The Solomon Heights of Altona

So I was looking at Google Maps, as you do, and came across something that looks a lot like a zombie subdivision...

There are a few real estate listings (see here [just look at that sales spiel] and here [$29,000?!]) which suggest the site is unserviced but totally has potential - which it definitely doesn't, because I just looked it up, and it's in the 'Altona Special Industrial Area' (according to a Schedule 4 to the Special Use zone). The following is noted:

Use of unserviced subdivision, Merton Street
Land bounded by Merton Street , Harcourt Road, Danglow Avenue and Government Road, must not be used or developed for any purpose other than agriculture unless the land:
  • is connected to a reticulated water supply, a reticulated sewerage system and a reticulated drainage system to the satisfaction of the responsible authority and the relevant water supply, sewerage and drainage authority; and 
  • is comprised of a lot of at least two hectares.

So basically it seems like only a big development can happen (and an industrial one at that). Another limitation is that structures built on this land cannot cover more than 60% of the site, so if someone wants to use the land efficiently, they should probably 1. befriend all the landholders and buy the surrounding lots and 2. think of a business that isn't labour-intensive: there are also limits on employee density because of the site's proximity to petrochemical facilities. I think it falls under the density control 'PD10' which means a minimum of 52 m2 for each employee on the site - I don't know if that's per square meter of building, or the actual site including undeveloped parts - but if it's the former that's only 230 full-time employees. I don't do business (or maths) so I could be wrong, but that's not very many people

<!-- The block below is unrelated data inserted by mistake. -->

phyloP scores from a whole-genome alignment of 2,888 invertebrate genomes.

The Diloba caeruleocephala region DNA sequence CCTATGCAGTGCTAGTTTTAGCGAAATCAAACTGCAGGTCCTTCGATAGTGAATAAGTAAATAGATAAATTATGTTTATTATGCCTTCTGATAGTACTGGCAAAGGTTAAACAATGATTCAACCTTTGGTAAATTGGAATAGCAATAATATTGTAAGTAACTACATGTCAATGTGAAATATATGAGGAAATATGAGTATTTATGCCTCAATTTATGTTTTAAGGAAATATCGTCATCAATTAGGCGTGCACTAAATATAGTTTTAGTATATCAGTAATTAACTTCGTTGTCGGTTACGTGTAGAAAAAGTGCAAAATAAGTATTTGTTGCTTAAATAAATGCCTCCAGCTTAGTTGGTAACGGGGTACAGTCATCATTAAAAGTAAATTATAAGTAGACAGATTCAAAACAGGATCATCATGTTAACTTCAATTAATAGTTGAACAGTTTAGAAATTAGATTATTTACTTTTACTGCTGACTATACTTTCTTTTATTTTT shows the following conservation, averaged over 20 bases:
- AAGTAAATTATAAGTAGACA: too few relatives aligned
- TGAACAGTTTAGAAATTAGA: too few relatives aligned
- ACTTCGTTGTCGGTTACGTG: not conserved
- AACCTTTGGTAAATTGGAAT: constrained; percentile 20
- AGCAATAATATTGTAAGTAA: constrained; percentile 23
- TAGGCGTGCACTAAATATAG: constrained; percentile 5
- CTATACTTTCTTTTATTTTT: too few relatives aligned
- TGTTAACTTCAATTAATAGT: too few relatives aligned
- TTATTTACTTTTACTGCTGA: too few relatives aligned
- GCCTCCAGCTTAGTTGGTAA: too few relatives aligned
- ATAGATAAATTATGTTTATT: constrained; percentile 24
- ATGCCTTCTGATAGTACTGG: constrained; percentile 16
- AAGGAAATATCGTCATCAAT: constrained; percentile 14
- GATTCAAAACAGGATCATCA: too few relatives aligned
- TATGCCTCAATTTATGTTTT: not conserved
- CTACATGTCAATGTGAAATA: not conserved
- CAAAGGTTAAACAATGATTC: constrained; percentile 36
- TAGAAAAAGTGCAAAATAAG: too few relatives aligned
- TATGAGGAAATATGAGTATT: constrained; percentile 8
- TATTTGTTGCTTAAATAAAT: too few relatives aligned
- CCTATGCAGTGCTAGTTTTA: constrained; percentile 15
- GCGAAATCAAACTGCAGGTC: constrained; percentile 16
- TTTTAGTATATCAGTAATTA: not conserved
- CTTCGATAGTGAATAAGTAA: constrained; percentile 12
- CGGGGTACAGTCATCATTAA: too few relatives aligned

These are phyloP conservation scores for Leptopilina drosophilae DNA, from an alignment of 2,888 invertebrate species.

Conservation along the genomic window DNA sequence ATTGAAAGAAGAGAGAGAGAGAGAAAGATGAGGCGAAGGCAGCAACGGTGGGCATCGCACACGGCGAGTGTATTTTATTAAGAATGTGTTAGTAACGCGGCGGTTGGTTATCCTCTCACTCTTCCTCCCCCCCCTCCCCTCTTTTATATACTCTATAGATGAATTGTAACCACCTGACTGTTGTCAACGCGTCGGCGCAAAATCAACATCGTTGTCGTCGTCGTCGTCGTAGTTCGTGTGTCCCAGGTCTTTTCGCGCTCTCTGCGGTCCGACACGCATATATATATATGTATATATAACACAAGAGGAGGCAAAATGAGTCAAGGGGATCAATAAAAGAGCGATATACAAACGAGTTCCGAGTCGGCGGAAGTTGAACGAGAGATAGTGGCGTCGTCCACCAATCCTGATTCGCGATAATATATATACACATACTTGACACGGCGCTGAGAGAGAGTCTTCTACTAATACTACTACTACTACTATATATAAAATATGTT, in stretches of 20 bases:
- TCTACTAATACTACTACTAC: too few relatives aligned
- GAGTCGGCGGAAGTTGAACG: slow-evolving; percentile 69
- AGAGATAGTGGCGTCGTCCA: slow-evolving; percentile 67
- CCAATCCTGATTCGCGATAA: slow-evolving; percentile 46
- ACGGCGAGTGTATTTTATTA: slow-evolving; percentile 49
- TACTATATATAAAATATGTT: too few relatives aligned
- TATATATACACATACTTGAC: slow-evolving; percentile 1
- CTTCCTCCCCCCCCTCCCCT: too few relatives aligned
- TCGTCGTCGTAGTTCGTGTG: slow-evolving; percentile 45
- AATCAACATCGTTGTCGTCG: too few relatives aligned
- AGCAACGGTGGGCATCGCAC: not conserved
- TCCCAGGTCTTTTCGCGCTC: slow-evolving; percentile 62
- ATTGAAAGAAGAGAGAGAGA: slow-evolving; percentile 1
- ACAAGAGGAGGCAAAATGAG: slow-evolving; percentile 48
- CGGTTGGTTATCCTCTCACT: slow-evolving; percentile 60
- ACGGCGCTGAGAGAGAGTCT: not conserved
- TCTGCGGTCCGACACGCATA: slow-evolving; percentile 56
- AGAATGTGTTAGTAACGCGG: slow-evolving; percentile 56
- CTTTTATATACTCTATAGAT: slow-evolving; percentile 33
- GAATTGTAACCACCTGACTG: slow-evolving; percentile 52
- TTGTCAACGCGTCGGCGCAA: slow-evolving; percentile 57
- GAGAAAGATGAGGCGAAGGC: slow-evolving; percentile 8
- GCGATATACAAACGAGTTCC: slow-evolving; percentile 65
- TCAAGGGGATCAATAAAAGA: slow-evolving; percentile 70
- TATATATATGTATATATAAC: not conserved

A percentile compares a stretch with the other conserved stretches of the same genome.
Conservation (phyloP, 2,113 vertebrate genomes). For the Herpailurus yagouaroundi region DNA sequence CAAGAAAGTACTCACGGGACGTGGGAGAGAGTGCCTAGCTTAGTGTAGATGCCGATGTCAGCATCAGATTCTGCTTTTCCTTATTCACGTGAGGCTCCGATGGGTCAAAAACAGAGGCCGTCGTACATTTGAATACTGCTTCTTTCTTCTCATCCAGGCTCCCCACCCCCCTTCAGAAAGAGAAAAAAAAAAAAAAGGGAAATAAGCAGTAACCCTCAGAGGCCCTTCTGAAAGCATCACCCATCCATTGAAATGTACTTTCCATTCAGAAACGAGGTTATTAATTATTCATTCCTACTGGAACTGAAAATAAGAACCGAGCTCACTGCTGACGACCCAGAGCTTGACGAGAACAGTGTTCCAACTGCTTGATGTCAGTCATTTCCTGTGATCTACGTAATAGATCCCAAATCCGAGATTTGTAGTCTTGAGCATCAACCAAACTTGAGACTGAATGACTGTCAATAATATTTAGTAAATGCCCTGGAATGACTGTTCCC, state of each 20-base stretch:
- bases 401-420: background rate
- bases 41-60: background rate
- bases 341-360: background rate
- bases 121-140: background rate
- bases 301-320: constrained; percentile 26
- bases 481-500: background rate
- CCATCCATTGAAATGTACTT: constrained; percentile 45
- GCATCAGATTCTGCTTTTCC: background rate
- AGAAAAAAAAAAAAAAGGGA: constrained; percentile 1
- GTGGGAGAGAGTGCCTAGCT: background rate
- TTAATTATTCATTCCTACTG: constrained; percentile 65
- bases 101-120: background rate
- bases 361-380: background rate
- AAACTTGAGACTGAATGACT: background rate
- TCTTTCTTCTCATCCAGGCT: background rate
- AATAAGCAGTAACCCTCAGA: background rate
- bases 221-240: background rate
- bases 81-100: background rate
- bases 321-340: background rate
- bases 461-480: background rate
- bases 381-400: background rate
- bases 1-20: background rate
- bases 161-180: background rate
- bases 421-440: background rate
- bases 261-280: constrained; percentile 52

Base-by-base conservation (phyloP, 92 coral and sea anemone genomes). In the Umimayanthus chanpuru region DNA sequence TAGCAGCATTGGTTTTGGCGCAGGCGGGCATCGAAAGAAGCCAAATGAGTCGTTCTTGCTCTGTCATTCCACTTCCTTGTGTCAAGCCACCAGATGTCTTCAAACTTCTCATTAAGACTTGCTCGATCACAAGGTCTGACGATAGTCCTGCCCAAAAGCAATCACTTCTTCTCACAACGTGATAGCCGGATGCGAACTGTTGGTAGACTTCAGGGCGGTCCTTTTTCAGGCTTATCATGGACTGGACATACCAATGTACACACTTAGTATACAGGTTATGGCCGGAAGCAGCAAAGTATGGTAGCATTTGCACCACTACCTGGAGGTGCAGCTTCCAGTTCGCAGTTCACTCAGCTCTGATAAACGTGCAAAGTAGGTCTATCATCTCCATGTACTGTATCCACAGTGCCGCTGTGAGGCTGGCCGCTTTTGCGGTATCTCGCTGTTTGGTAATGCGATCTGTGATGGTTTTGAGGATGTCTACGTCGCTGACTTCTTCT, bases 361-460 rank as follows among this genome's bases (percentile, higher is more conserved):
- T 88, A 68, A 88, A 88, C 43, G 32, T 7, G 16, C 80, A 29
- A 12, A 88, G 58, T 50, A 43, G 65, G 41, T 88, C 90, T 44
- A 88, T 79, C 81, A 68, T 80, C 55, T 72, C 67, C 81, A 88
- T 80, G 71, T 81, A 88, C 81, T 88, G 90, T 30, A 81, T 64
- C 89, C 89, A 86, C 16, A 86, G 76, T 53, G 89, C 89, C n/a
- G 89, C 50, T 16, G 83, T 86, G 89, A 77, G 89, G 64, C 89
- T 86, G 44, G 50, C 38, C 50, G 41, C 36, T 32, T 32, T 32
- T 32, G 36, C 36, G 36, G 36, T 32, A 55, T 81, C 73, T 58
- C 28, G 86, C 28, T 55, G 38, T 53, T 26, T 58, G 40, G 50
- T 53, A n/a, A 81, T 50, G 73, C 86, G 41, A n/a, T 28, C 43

Also, weird thing: if you can't tell from the image above (and the ones below), there is a piece of land on Harcourt Road which was zoned PPRZ/public land but was actually privately owned, which recently necessitated its rezoning to SUZ4/special use. It is now for sale, and is big enough to be developed (if whoever buys it is happy to pay for services/infrastructure to be connected).

A quick search also brings up this blog, which refers to the possibility of land banking - someone in the comments clarifies with a completely different theory:

Anonymous said...
In reference to the particular land where Merton st/Harcourt rd and the baseball stadium is: the land is cheap and affordable, however there are major gas pipelines running below the surface of these blocks of land, and due to the nature of them, any building is not allowed.
This is potentially true - there is an ethane pipeline that connects a tank farm/facility near Western Port Bay with the Qenos plant on Kororoit Creek Rd. I'm not completely sure as to whether it passes through the site but there isn't really much to go on except this image I found (I tried to look for more 'evidence' but got sucked into this special 'edition' of The Age* - if you look closely enough at one of the ads for the Olympic brand, you can see the building I live in):